Tests of the Middle Ear
Your ear is made up of three parts—the outer, the middle, and the inner ear. A problem in the middle ear makes it hard for sounds to go from your outer ear to your inner ear and brain. Your audiologist may do tests to find out how well your middle ear works. These tests include
- acoustic reflex measures; and
- static acoustic measures.
Middle ear testing is especially important in children ages 3–5. Young children are more likely to have hearing loss due to middle ear problems, like ear infections.
Tympanometry tests how well your eardrum moves. The audiologist will put a small probe, which looks like an earphone, into each ear. A small device attached to the probe will push air into your ear. The person testing you will see a graph on the device, called a tympanogram. All you have to do is sit still.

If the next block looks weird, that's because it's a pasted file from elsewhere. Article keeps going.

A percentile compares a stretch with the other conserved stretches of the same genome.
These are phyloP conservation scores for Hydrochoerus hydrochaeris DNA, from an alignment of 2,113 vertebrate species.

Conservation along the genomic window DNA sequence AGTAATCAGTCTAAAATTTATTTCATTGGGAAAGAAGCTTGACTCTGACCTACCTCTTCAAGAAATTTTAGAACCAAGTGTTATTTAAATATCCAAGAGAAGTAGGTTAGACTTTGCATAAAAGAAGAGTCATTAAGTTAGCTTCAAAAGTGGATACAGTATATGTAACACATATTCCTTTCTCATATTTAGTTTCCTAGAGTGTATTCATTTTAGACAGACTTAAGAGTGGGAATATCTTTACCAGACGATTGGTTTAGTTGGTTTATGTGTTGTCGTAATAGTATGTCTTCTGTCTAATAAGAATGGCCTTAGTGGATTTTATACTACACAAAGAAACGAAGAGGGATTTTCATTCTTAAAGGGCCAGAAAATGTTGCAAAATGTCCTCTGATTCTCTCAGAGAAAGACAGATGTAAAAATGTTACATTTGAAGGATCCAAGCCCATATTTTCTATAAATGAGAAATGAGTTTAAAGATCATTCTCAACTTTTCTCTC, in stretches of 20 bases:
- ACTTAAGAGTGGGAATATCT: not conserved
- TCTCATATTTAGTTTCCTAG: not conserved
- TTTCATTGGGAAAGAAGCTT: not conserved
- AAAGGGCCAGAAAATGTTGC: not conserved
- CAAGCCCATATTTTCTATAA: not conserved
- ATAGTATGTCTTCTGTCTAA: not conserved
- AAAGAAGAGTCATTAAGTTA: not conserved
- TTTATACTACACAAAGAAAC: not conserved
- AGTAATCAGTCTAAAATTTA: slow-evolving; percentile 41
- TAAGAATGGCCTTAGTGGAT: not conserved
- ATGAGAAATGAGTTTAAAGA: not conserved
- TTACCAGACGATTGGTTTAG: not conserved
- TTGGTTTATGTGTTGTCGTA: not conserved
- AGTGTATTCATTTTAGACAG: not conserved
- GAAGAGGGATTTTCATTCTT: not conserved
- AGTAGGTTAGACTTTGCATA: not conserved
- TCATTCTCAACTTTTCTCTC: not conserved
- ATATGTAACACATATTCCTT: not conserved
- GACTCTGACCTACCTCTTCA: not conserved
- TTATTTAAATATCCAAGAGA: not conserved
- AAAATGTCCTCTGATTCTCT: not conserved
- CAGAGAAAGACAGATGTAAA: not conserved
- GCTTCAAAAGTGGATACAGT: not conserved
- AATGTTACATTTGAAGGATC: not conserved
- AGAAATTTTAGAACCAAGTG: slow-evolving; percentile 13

The shape of the graph tells the audiologist about how your eardrum moves. It will show if your eardrum moves the correct way, is too stiff, moves too much, or has a hole in it. This can help the audiologist know if you have middle ear fluid, a hole in the eardrum, or wax in your ear canal. The test can help find out if a child has an ear infection.
A tiny muscle in the middle ear tightens when you hear a loud sound. This is an acoustic reflex and it happens without you knowing it. How loud the sound needs to be before this reflex happens can tell a lot about your hearing. If your hearing loss is very bad, you may not even have a reflex.
This test is like tympanometry. The sounds will come through a probe in your ear. A device will record your reflex.
This test measures how much air is in the ear canal. This test helps show if there is a hole in the eardrum. Some people have tubes put in their eardrums to help stop ear infections and hearing loss. This test can tell if your tubes are open or blocked. It can also tell if you have fluid behind your eardrum.